Television Review

Spare a thought for Gordon Stewart, President of the Society of Practitioners of Insolvency and the man to whom Dispatches (C4) turned when it wanted a formal response to its intriguing programme about the accountants who act as liquidators. The words "intriguing" and "accountancy" are rarely seen together in public, and I can understand that you might feel some scepticism about their sudden association here - even less plausible than Michael Jackson's marriage to Lisa Marie, you may feel. So if you did not see the film, you will just have to take my word that Callum Macrae's report carried you across the ad breaks with very little trouble. Certainly Mr Stewart never looked bored, as he struggled to persuade you that the ethical five-o-clock shadow on the face of the profession was just an unhappy trick of the light.

The programme opened with the statistic that 110,000 companies have been liquidated since 1990, an alarming tally of loss and disappointment, and its principal charge was that that number would have been considerably smaller if liquidators weren't self-regulating. To the man in the street, the fact that investigating accountants, who enter troubled companies to establish whether they are still financially viable, are often the same people who pick up the lucrative liquidation fees is self-evidently a conflict of interests. It's as if the doctor who signed your death certificate was running a profitable undertaking business on the side. But that's the trouble with the man on the street - they simply don't understand these complex matters. Mr Stewart put them straight: "That's just not the way professionals work!" he exclaimed, as shocked as if his members had been accused of sexually molesting farm animals, "They will recommend independently what they think is best".

The Royal Bank of Scotland does not take the same trusting view, and its experience suggests it is right to be sceptical - after decreeing that the Investigating Accountant for a troubled business should never be appointed as the Receiver, it discovered a marked drop in closures compared to the general trend. What's more, the bank reduced the sizeable fees payed out for liquidations by insisting on competitive tender. Mr Stewart conceded that it was the Bank's prerogative to run its business as it wished, in a tone of voice that suggested it had decided to hold board meetings in the nude.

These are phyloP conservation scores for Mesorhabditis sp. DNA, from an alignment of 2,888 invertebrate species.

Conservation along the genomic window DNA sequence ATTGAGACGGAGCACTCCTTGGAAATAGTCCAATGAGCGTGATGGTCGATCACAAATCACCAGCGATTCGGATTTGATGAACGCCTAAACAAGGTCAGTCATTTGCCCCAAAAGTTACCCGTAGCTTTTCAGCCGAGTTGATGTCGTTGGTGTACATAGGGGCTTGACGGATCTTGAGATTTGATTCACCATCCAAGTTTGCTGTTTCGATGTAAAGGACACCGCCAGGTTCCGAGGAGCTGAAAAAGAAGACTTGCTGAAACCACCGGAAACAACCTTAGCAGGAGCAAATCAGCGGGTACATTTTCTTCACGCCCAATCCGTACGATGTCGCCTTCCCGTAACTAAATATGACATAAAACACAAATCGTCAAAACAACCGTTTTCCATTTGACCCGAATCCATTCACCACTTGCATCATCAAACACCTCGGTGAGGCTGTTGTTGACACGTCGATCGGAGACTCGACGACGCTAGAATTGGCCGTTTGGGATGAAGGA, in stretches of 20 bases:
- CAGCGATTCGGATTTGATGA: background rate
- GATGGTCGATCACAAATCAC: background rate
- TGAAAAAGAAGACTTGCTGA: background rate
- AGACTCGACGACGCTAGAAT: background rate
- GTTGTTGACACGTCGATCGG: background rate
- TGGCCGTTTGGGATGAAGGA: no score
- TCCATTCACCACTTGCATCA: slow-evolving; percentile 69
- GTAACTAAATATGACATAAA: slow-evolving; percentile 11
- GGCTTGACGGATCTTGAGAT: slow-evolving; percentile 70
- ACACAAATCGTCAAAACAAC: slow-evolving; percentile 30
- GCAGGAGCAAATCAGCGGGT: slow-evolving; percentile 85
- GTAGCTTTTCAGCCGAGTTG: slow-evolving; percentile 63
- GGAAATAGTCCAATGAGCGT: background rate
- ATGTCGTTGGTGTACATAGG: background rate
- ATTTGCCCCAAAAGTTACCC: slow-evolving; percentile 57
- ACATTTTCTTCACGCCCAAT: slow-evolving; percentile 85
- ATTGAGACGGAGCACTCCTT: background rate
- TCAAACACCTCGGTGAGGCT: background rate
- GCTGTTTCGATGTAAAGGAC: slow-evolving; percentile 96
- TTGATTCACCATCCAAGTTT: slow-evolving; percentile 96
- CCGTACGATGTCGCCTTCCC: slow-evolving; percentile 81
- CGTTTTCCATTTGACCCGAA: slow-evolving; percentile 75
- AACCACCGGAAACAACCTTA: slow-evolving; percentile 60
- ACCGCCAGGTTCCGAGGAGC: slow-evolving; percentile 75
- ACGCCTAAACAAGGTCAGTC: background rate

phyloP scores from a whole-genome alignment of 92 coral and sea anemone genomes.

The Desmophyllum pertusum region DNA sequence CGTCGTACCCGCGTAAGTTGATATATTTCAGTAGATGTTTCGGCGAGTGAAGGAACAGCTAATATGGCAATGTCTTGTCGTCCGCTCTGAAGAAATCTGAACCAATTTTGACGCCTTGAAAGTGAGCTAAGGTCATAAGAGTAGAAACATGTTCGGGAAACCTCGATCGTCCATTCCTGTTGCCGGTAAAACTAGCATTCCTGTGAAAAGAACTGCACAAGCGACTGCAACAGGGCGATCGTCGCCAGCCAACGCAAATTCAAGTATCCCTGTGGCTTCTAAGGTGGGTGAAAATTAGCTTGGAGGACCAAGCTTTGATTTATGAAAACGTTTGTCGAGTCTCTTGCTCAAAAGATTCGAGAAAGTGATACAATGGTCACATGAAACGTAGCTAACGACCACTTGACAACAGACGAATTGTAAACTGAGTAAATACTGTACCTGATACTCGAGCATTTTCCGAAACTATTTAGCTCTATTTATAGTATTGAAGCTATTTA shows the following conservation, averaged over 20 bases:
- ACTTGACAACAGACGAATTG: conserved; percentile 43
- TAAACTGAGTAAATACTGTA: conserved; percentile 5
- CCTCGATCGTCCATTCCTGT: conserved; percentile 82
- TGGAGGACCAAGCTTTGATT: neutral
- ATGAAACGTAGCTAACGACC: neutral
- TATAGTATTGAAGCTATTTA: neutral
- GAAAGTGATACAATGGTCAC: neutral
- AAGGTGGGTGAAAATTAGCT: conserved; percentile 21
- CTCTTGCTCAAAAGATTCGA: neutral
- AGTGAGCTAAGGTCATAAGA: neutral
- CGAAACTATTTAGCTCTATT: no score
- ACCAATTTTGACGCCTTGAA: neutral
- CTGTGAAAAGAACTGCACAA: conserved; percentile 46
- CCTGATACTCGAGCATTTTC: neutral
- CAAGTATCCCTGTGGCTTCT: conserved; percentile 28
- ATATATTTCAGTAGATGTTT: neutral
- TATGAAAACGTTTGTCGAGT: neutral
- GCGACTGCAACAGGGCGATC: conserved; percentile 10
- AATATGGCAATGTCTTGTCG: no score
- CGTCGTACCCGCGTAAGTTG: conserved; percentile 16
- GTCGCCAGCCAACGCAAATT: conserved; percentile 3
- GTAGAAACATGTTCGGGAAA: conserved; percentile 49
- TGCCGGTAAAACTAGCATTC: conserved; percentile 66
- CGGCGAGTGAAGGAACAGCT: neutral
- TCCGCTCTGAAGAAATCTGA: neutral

Nor did his assurances that self-regulation was working stand much chance against the programme's anecdotes. One small businessman called in the liquidators after running into trouble during the recession. They assiduously raised pounds 24,000 from his assets and debtors, the only problem being that it was effectively eaten up by fees, costs and interest charges. Another self-employed man saw a debt of pounds 8,000 turned into one of almost pounds 20,000 - he died of a stroke, which left his widow with enough money to pay all his bills, including the pounds 650 the liquidators charged him for calls and stationery. She also complained, but the Society of Practitioners of Insolvency took the view that "no further action was warranted". The film cut to a large pile of fresh horse dung at the reporter's feet, a sardonic note which was echoed by the decision to give Mr Stewart the last word: "If there's one thing we fail to do", he said, all injured pride, "it's that we fail to get across what a good job we do."

Bad Boys (BBC1), a standard rogue's opera set in Glasgow, is broadcast late in the evening, but its natural home is children's television. The plot is Blytonesque in its implausibility: buried treasure, overheard plans and adventures - while the writing has what you might charitably call a youthful taste for corny wordplay. It is harmless, for all that, and if you like the idea of a drama in which a menacing thug hijacks a pleasure cruiser from a bunch of toffs and then declaims "Who says there's no such thing as a free launch?", then you may well enjoy it. My head will not obstruct your view.

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